This book provides a very complete history of the development of the Polikarpov I-16 fighter series. It actually goes further than that, as it also explains the political and economic conditions in the Soviet Union after the 1917 Revolution, when the Tsarist Russian government was replaced by Trotsky’s Communist regime in the twenties and thirties. The author goes into extensive detail explaining how the Soviet economy was going through very severe changes, with violent repression of anyone who was even suspected of disagreeing with the system. Hundreds of thousands of innocent people were slaughtered during this process, and many more were imprisoned for extended periods, but some were still allowed to work on whatever projects they had been working on. This was the case with some of the aircraft designers, as while designers like Igor Sikorsky somehow managed to escape the USSR and wound up in the United States, where his work is well known, while others, including Polikarpov, were allowed to continue their design and development work under prison conditions.
The book continues describing conditions under which the aviation fraternity had to work to accomplish anything, along with progress in other countries. Early fighters and other types are described, along with earlier Polikarpov fighter designs, giving the reader a good picture of the origins of the I-16 fighter. Particular attention is given to the I-15 and I-153 biplane fighters from Polikarpov, as they were really the patterns from which the monoplane was developed. Once the I-16’s appeared in service in the early thirties, their military careers in Spain, China, and Mongolia are described, concluding with the massive numbers which were used against the Germans and their allies in the earlier stages of World War II. Some captured examples were used by Finland against the Soviets. Some survived the war, and a few of those in Spain survived until the early fifties.
Polikarpov designed later versions of the type, powered by liquid cooled and radial engines, but these lost out to fighters of Lagg, Mig, and Yak origins.
The book does not follow the usual format of chapter sequence, and does not have a table of contents or an index, which makes finding specific information a little difficult to locate. It is broken up into subdivisions, and these are somewhat useful. The text is easy to follow, although I noticed a few grammatical errors in the book, including problems in capitalization. Country names are not capitalized, which shows that the editorial staff was not experienced in English language writing. Perhaps an English or American proofreader would have helped.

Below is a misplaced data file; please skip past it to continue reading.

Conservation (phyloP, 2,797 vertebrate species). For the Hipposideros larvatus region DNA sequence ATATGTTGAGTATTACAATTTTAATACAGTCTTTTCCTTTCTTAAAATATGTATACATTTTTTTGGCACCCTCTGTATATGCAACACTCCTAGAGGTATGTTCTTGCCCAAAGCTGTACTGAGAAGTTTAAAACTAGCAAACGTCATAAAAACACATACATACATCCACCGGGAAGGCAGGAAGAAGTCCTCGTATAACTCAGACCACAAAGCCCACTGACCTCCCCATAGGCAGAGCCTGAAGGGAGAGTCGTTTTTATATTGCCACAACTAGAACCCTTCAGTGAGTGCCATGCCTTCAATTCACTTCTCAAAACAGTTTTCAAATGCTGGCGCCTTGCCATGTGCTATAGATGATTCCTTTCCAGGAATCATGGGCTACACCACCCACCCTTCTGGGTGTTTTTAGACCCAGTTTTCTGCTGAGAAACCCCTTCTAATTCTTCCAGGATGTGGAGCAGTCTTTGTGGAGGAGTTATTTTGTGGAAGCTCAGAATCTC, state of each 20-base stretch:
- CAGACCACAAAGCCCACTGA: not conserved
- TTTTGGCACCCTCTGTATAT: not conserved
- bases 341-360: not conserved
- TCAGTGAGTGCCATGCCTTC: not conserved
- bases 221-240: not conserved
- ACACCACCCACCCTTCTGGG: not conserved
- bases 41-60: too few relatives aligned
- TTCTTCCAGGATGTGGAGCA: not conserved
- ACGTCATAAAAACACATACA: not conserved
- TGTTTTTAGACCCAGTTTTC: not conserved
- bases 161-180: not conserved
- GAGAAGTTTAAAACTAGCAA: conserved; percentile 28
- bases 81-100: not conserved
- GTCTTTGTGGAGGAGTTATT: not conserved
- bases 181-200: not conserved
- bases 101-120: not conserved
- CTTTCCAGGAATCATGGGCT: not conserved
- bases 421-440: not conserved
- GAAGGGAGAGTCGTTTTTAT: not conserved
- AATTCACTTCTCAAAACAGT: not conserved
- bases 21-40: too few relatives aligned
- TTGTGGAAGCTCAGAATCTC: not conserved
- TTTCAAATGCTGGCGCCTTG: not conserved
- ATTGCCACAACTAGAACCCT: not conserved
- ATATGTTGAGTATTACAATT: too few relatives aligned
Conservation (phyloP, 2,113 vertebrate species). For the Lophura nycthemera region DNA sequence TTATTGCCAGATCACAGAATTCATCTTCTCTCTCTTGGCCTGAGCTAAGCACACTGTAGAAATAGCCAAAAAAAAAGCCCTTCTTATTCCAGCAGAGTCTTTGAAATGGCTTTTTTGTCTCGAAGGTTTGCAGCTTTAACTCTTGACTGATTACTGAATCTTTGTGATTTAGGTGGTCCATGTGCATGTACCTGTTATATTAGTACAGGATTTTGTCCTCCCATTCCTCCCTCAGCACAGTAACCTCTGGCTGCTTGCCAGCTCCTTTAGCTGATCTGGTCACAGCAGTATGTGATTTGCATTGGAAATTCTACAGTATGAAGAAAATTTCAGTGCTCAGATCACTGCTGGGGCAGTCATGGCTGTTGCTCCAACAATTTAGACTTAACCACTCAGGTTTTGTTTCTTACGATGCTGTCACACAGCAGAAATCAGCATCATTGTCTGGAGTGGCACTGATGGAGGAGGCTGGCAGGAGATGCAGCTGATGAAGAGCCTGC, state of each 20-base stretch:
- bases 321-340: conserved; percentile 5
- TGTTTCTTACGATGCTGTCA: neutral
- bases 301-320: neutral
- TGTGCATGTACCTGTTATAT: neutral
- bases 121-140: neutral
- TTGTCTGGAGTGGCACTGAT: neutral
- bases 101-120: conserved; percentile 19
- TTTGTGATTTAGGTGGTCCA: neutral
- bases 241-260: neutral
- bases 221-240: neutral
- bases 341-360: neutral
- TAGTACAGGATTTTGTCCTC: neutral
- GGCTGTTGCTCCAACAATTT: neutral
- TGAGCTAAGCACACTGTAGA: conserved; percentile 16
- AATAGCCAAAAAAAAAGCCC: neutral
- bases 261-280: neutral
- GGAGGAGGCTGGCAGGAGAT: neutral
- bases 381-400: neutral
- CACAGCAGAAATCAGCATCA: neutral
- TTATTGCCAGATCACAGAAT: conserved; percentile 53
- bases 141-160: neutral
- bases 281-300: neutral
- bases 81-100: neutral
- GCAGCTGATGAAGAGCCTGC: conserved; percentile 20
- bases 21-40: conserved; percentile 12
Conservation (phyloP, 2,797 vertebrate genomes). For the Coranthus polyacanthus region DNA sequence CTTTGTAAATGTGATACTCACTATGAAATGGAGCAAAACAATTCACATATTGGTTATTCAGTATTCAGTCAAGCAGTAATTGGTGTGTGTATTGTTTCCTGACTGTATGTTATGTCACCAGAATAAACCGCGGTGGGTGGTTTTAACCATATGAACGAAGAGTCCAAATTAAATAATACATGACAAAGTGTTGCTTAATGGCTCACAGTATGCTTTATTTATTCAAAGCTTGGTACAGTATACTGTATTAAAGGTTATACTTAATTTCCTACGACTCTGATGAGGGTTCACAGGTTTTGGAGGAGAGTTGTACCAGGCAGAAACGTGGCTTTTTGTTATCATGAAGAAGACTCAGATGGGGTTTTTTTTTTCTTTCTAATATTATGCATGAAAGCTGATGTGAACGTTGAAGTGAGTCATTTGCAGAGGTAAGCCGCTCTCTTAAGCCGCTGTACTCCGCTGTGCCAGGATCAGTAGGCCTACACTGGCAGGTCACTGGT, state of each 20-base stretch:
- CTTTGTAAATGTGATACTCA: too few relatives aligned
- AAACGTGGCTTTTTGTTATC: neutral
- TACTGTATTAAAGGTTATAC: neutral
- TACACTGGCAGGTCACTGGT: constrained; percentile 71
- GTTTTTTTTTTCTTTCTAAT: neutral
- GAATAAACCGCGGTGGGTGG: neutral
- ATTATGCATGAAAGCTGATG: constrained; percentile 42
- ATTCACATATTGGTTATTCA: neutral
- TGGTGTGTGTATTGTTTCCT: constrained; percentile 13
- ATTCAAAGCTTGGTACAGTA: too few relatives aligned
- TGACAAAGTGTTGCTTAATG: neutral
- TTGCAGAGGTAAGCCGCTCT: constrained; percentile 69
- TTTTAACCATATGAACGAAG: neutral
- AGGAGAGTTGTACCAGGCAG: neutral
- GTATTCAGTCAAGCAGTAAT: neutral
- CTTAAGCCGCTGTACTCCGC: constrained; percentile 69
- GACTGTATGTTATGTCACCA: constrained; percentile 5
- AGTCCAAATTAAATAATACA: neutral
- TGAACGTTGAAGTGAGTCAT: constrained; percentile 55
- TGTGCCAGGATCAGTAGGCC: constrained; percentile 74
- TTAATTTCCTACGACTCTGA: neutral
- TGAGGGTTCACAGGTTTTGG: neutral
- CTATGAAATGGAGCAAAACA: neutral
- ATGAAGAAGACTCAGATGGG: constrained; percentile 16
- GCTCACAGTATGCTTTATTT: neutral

But overall, this is a book packed with technical and historical information, and I was particularly impressed with the explanations of the Soviet political system and its effects on the economy and technology involved here. I believe they did a good job because there were probably quite a few on the staff that actually lived through the communist regimes, and their experiences were first hand. It had to have been a frustrating experience for anyone with engineering skill and experience working under the direction of people who rose to the top mainly because of their political positions.
One thing that was particularly impressive about this book was the extent of detail that the writers included to tell the story of not only the I-16, which was produced in numbers which rivaled other first line fighters with between 18,000 and 20,000 produced from the early thirties when it was the probably the world’s most advanced fighter, until 1943, when it was finally withdrawn from service in the USSR, and its competitors which eventually replaced it.
One problem with the I-16 is that there are not a lot of sources of information about the plane. The old Profile Publications #122 is helpful, as is the William Green Warplanes V.3. Shiffer did a volume on Russian Fighter Aircraft, 1920-1941, which contains a lot of information on the type. Other sources contain general histories of the type, but this book renders most other sources of information outdated.
One area not covered in the book is available model kits. There is a lot of information in the book directed towards modelers, but absolutely no mention of kits available, which is a feature that is starting to appear in general histories of particular aircraft types. The old Revell and Matchbox kits are now probably obsolete, and the newer models in 1/72 scale by Hasegawa, A-Model, and ICM will probably result in a more accurate model in that scale. In 1/48 scale, Academy, Czechmasters, Hobby Craft, MPM, and a few others, are listed as available in the Burns Guide. ICM apparently does a 1/35 scale version. Kits are available if you can find them.
Overall, this is a very impressive piece of work. After reading the book straight through, you will have a very good idea of how this aircraft was developed and used, how it succeeded in spite of the political conditions under which it was produced, and how the opposition failed mainly because the plane was very successful in combat not only in the Soviet Union but also elsewhere. In fact, the book is not only aviation history but also covers a great deal of political and economic history as well. This is stuff that you don’t get in high school, or even in college, depending upon the instructors of course. Too bad you can’t get college credit for reading it.
This book is expensive, but it is well worth it. Check online, as the book is listed as available from several sources, and it will probably sell out quickly. Don’t miss out on this one. Highly recommended.
Thanks to Casemate Publishers, the distributor, Kagero Publications, the publishers, and IPMS for the review copy. I shall treasure it.